W4: Ramifications of “medicalized” childbirth

In this weeks materials we were introduced to different types of childbirths. Although most people today probably think of childbirth as something that is performed in a hospital and by a doctor, those practices are still relatively new. Up until the introduction of the Flexner Report of 1910 childcare and even general healthcare was something that was performed at home (Lecture 4.1). After 1910, as a result of the report, childbirth transitioned from a traditional and natural process to a highly medicalized one performed in hospitals.

In our society medicalized childbirth has been widely accepted, but that is not the case for everywhere else. One group in particular that was not so accepting of the change was the Inuit. The Inuit were being forced by the Canadian government to create a settlement, a far cry from their nomadic origins. The Canadian government had good intentions, as they believed that it would be beneficial to them because they would be able to supply them with better access to medicine and supplies. Part of this change was that the government wanted the Inuit to fly south to give birth in hospitals rather than their traditional births that they were accustomed too. In Inuit society birthing was a very traditional process and certain rituals were standard. Mothers were isolated from their babies after giving birth, ivory whales were placed into their mouths, and children were given names of recently deceased relatives because they believed it would reincarnate the decedents characteristics in to the newborn baby (The Inuit Way).

Problems started to arise with the Inuit because of the medicalization of childbirth. Cultural traditions were being neglected and people were upset. Mothers were separated from their children for weeks at a time, unable to nurse them if they were leaving behind infants. It was also expensive; the flights alone were $10,000, not including the actual medical care. Lastly it was creating stress and uneasiness for the whole community, not just for the mother (Lecture 4.2). The communities decided something needed to be done and made a push to recapture their traditional births. After doing so studies were performed and found that birthing traditionally in the north was no less safe then being forced to fly to the hospitals in the south (Lecture 4.2).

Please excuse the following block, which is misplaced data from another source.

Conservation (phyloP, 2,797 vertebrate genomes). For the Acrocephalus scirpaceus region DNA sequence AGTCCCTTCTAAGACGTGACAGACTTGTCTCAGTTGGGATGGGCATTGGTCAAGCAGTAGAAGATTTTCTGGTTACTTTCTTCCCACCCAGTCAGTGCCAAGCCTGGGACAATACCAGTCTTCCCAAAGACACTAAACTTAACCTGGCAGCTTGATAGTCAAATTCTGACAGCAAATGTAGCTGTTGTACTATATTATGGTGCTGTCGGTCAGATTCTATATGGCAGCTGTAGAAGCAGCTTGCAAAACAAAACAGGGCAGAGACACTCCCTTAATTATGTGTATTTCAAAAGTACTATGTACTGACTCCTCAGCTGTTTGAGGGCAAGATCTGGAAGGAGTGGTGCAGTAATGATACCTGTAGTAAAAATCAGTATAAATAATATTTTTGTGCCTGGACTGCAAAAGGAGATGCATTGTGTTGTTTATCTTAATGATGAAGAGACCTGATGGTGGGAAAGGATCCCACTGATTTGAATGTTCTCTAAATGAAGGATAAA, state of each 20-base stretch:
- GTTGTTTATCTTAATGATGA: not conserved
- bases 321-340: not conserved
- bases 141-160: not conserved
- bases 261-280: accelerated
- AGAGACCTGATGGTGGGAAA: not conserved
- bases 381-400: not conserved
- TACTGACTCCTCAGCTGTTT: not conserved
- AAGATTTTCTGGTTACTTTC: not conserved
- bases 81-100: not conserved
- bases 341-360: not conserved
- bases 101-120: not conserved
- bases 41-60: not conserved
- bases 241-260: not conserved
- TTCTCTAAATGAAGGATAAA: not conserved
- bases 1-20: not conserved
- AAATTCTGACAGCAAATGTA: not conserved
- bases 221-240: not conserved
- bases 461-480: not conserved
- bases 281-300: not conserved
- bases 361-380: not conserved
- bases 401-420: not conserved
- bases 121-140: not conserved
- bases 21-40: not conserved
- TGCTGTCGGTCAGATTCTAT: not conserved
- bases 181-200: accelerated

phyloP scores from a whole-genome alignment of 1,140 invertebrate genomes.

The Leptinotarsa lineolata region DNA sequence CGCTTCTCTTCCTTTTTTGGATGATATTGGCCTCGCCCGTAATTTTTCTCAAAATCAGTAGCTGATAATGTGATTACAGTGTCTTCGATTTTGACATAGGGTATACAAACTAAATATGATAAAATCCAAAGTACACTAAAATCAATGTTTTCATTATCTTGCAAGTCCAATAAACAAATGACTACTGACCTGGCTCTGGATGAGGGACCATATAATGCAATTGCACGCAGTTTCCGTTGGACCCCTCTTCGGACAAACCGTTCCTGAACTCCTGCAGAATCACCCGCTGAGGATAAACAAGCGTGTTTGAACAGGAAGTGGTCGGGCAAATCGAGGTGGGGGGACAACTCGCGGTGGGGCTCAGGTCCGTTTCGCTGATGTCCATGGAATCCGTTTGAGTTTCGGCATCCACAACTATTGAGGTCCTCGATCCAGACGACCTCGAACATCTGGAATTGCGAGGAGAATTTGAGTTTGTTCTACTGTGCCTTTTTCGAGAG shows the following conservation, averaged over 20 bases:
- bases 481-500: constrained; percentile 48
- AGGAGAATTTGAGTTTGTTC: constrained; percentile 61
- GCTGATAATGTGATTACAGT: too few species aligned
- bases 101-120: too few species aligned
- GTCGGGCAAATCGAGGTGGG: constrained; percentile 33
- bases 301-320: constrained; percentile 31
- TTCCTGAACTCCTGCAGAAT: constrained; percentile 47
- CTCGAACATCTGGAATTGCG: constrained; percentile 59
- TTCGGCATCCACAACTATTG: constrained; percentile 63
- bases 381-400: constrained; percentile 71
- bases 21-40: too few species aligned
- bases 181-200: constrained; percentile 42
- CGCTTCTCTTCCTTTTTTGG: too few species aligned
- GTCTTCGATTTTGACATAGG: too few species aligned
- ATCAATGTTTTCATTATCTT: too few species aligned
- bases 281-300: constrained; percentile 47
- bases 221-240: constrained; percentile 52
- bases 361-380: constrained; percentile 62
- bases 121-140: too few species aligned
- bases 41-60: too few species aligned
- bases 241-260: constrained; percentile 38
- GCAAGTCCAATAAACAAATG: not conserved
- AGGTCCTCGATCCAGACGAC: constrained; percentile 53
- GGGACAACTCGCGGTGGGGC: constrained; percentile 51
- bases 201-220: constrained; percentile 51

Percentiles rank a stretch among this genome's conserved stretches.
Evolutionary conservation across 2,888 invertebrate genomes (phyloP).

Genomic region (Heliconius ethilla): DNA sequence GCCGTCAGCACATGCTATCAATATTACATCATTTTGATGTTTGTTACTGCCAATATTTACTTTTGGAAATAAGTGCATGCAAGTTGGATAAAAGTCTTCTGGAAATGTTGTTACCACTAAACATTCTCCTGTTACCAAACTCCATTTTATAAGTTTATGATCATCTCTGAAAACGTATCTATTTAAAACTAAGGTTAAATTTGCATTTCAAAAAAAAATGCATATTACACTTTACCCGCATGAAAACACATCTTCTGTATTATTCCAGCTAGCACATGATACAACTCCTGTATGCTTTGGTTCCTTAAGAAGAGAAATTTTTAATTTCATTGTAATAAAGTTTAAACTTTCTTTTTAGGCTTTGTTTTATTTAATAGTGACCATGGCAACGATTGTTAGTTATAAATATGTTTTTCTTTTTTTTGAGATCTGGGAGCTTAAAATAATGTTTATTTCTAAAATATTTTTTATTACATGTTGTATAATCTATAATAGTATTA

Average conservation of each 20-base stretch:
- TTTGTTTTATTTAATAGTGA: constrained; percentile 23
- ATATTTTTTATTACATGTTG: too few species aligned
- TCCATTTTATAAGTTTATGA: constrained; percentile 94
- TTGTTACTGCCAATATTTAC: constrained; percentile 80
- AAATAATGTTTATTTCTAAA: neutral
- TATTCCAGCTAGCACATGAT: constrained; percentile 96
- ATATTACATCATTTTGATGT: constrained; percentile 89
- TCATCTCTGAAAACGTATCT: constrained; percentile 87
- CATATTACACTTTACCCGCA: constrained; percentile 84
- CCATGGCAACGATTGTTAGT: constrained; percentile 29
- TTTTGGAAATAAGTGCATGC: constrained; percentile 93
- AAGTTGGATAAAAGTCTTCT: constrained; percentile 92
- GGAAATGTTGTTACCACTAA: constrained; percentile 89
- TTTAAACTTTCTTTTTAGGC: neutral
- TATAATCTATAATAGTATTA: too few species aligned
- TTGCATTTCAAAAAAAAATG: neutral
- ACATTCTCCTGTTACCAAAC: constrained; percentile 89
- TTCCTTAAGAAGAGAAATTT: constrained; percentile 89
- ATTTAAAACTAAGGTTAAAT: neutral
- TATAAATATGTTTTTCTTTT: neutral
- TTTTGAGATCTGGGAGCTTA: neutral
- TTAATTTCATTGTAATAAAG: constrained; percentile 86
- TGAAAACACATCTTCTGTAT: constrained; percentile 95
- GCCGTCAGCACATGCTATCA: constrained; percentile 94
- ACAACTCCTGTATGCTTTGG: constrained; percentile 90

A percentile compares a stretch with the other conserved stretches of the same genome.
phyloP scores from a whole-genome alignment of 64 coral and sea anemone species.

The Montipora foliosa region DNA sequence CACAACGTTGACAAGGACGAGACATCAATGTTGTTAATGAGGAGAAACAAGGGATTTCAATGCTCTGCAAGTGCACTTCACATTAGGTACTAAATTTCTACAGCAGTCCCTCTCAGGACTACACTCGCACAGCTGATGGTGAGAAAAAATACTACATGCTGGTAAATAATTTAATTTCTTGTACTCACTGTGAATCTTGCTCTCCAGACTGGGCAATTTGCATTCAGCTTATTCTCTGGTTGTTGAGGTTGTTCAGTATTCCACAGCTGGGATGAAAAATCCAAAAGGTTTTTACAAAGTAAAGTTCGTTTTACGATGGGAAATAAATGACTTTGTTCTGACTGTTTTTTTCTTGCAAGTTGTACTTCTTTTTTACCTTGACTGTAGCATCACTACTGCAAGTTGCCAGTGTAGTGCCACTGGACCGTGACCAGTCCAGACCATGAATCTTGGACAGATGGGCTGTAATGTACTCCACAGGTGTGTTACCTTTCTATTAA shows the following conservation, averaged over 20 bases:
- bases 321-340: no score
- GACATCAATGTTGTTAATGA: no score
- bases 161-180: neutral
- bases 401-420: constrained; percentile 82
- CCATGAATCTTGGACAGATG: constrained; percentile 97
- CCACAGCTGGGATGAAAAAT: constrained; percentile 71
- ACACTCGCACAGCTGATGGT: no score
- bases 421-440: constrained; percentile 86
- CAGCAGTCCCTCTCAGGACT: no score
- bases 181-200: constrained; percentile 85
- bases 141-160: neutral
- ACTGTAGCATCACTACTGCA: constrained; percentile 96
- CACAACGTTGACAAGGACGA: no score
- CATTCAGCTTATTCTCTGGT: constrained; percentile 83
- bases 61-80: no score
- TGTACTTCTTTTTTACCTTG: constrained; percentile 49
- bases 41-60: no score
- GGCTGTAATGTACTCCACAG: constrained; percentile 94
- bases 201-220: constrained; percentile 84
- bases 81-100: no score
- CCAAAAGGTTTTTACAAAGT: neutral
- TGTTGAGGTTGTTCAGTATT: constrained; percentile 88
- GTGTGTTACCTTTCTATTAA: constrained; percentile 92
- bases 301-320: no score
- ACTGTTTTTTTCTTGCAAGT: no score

Even in the US were medicalization of childbirth is standard some researchers are starting to question whether this is a good thing and whether or not medical intervention is truly necessary and at what cost. Although the article offered no statistical conclusion it did conclude that one of the most important factors is the women’s feeling. Women prioritize the health of their baby and themselves, so having access to a guaranteed low mortality rate is something that comforts them and makes them more likely to seek out medicalized births. They also found some aspects of the developed, medicalized culture that were unnecessary, like a C-section rate of approximately one third (Johanson).

In conclusion there are obviously many different cultures around the world and each one has different traditions regarding childbirth. And although biomedicine has made some great accomplishments in helping identify and treat complications associated with childbirth, I believe that women should choose the way they are most comfortable with.

 

Johanson, Richard, Mary Newburn, and Alison Macfarlane. “Has the Medicalisation of Childbirth Gone Too Far?” BMJ : British Medical Journal. April 13, 2002. Accessed July 29, 2016. http://www.ncbi.nlm.nih.gov/pmc/articles/PMC1122835/.

One thought on “W4: Ramifications of “medicalized” childbirth

  1. Hi Michael,

    I’m glad you bring up the importance of culture in childbirth. For many communities, like the Inuit, the birth of a child is very significant to the way people live their lives. Like the Inuit, Hmong people also view childbirth as a highly cultural and significant event. There are certain unique practices within each community that are essential the life and spirit of the newborn child. When Inuit or Hmong mothers are made to birth their child in a non-traditional, medicalized way, it takes away from the cultural importance of childbirth.

    I also like your statement about women prioritizing the safety and health of their child. If medicalized birth is made to look like the safest way to have a child, it is probably pretty likely that more mothers will employ these medicalized methods, especially in the United States. This also brings up the issue of being forced into medicalized birth. As the study you cite shows, there isn’t any clear evidence that “regular life” birth is any less safe than medicalized birth. Why then, are so many women being forced into medicalized birth? Shouldn’t the choice be entirely the mother’s? When we take culture into account in the debate between medicalized versus “regular life” birth, it should be realized that birth plays a fundamental role in a person’s culture and is influential in the rest of their lives and the lives of the community as a whole.

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